Current findings point towards a shift in the obesity-related beliefs over time. In 2020, there seems to be greater agreement with the notion that living with obesity has negative health consequences, but also that maintaining a healthy body weight is costly/difficult. The increased support for the negative health outcomes of obesity was expected considering that the current survey was conducted during the COVID-19 pandemic, a time where the increased risk of COVID infection and pathology due to living with excess weight was emphasised [44]. The increased endorsement that maintaining a healthy weight requires effort may also reflect the reality of unhealthy changes in the food environment over time (e.g. the increase in fast food outlets, rise in availability of ultra-processed foods) [45, 46]. It might also be a snapshot of a particular point in time, when due to COVID-19 restrictions (e.g., closure of all indoor physical activity centres) opportunities to be physically active decreased whilst sedentary activities (TV watching) increased [47]. Taken together, these findings provide a reminder that obesity management is an ever-changing landscape and hence, warrant re-investigation of obesity-related beliefs in the future. Present findings also suggest that public information messaging about the health consequences of living with obesity have permeated with the general public, however, it is now time for government and policy action to minimise the costs associated with reducing excess weight and maintaining a healthy body weight [48]. This could be achieved by providing better support and enabling healthier behaviours for all and by investing in treatment options for those with relative higher weight. Findings could also be used to develop attitude/belief modification interventions for specific groups of the population (regardless of their own body size), in order to facilitate future health-promoting behaviours, and decrease the stigmatisation of those with obesity.

Limitations and strengths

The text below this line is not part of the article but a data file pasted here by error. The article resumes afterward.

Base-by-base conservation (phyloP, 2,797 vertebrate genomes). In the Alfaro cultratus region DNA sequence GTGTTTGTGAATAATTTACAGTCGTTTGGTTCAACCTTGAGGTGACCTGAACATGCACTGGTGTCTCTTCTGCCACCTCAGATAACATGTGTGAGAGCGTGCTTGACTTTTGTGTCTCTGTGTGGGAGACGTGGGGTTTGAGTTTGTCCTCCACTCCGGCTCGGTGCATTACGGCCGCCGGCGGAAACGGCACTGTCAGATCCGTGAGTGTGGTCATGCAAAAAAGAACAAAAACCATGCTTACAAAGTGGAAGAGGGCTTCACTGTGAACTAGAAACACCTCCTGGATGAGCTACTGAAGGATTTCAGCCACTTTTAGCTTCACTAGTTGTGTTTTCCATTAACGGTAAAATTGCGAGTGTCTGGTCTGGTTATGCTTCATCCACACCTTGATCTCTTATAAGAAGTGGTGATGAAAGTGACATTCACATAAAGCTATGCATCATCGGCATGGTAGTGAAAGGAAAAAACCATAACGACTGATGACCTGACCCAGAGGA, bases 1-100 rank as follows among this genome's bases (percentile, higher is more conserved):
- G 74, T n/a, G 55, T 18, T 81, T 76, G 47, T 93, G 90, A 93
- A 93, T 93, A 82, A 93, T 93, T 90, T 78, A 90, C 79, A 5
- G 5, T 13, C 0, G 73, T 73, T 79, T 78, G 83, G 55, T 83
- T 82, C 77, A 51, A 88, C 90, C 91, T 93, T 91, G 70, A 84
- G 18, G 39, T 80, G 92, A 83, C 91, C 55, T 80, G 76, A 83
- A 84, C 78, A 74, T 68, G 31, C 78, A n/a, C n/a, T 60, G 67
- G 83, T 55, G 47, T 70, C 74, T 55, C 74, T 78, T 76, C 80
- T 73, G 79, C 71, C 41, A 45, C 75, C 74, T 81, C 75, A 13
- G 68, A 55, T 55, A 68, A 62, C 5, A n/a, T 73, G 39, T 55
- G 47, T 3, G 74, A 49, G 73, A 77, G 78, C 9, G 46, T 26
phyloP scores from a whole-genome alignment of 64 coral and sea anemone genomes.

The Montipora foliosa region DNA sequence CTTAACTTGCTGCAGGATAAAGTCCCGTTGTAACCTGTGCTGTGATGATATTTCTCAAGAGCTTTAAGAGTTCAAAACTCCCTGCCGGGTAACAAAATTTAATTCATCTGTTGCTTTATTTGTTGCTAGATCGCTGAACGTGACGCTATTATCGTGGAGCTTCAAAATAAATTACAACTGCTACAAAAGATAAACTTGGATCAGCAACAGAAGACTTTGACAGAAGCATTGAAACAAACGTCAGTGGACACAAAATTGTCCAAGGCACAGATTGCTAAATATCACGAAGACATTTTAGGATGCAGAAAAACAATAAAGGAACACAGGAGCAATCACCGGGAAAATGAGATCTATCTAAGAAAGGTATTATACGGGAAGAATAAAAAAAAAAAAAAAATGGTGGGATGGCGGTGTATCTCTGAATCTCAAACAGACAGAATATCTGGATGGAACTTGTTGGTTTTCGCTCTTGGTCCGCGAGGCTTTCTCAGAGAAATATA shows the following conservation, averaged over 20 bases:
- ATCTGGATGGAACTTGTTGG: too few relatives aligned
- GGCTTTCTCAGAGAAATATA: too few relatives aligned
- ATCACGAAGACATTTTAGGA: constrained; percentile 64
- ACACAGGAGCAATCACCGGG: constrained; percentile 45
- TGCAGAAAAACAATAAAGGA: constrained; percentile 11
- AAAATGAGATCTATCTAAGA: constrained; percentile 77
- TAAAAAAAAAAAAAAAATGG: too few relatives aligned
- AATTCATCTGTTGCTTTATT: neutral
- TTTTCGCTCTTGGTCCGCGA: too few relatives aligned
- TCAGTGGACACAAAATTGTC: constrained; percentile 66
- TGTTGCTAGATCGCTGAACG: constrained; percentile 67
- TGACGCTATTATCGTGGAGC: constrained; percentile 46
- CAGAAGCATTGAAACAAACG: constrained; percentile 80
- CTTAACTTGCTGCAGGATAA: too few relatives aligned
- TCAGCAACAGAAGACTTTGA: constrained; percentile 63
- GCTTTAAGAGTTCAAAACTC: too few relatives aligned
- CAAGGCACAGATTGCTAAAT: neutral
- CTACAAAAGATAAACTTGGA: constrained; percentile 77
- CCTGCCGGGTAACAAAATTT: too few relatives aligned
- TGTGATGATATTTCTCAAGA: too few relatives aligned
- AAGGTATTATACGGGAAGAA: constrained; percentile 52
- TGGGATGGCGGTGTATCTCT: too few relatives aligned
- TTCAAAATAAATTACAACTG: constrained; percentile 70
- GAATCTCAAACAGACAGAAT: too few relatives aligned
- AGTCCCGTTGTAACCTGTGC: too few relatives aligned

Around a third of people taking part in this survey did not report their height/weight meaning BMI could not be determined. Due to this high volume of missing cases, the non-responders were included in the analysis as a separate group to enable comparisons with people who reported a (self-reported) healthy BMI. Specifically, non-responders scored lower in all OBS subscales compared to healthy weight respondents, revealing lower endorsement of the health, social and aesthetic benefits associated with maintaining a healthy weight. Women had lower response rates to these questions than men, a trend also observed in data of the National Health and Nutrition Examination Survey [49]. Currently, there are not many studies examining factors underpinning non-response rates for self-measurements of height and weight [50, 51]. It is however recognised that identifying oneself with the label of “overweight” or “with obesity” is to identify as being part of a highly stigmatised social group [52]. Additionally, when comparing the proportion of people living with overweight and obesity in this sample to the rates in the RoI and NI population (48% versus 60%) [53, 54], it becomes apparent that respondents may have under-reported their anthropometric characteristics rendering a lower self-reported BMI. Overestimating self-reported height and underestimating weight has been consistently reported in the literature with these trends being more evident among individuals with a BMI over 30 kg/m2 [55, 56]. In this study, responders may have felt less comfortable to share their (accurate) anthropometric information with the interviewer over the phone (as opposed to self-reporting them with no one looking/listening). It is also possible that because of the COVID-19 pandemic, which has highlighted issues of excess weight, respondents may have felt hesitant to provide this information, or they may have not known the precise values due to lack of opportunities to weight themselves (e.g., in a healthcare setting during lockdowns).